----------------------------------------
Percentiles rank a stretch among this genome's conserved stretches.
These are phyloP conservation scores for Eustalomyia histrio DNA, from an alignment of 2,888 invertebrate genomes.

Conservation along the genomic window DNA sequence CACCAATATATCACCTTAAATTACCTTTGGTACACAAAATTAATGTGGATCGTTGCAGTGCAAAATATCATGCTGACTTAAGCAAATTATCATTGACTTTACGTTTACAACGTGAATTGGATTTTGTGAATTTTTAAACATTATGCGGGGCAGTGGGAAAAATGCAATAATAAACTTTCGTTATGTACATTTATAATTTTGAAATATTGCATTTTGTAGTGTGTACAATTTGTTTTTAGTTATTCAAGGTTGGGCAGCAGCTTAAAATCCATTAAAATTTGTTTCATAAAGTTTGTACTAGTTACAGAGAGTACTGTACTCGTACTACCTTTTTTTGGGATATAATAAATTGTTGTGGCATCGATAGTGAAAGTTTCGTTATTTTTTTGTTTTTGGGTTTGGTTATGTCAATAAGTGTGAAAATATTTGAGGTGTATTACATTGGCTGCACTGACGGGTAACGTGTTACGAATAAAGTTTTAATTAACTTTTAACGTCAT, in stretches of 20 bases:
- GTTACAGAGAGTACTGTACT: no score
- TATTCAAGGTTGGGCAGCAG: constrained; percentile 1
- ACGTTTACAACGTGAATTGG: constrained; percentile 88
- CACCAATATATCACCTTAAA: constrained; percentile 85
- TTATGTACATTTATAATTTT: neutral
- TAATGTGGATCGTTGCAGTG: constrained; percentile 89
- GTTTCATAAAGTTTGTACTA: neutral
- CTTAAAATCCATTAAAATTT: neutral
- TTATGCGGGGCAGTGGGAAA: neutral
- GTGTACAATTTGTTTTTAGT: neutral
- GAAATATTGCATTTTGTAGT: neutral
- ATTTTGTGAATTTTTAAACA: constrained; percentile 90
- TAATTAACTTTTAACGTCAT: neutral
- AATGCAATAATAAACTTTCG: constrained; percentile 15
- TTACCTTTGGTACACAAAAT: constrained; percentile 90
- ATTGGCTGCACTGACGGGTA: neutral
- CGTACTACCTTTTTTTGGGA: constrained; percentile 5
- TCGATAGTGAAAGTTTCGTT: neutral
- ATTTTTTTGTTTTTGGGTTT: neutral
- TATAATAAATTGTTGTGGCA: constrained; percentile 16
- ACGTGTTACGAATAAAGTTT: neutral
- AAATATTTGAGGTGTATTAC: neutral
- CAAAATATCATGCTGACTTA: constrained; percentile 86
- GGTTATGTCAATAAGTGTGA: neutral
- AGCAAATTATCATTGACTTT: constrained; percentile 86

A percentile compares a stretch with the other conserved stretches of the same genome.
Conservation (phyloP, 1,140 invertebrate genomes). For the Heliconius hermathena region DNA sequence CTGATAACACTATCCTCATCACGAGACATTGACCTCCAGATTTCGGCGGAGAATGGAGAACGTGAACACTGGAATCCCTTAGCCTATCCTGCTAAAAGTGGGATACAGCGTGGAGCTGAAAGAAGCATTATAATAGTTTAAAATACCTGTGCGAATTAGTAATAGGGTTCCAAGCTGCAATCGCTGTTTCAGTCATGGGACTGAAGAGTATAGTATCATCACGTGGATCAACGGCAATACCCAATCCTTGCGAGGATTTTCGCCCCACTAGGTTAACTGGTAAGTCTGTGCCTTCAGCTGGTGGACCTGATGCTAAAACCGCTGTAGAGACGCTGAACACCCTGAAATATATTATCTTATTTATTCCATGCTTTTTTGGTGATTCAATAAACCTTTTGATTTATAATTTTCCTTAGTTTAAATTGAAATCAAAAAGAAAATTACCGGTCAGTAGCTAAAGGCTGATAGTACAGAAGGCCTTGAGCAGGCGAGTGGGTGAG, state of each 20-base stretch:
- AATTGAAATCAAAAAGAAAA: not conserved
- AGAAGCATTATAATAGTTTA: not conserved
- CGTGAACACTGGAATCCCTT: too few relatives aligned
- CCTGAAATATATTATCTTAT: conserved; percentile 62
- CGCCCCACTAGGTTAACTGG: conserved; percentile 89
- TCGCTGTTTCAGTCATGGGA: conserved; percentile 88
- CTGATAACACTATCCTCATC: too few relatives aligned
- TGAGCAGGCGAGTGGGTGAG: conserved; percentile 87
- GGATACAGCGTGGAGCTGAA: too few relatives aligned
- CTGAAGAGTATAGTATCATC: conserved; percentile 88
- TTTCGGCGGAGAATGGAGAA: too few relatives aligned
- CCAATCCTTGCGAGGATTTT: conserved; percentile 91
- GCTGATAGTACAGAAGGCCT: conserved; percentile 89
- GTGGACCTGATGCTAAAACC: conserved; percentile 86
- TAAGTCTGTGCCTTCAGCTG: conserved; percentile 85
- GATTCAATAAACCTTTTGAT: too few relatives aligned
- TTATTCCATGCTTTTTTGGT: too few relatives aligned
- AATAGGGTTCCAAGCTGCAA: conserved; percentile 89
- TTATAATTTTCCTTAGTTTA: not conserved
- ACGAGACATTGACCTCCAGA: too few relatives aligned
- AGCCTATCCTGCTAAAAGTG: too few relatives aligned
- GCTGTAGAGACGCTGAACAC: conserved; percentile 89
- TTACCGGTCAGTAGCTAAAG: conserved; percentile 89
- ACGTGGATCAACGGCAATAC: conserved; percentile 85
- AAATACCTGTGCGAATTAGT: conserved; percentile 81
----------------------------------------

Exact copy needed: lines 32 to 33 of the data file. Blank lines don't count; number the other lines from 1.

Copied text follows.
- AGAAGCATTATAATAGTTTA: not conserved
- CGTGAACACTGGAATCCCTT: too few relatives aligned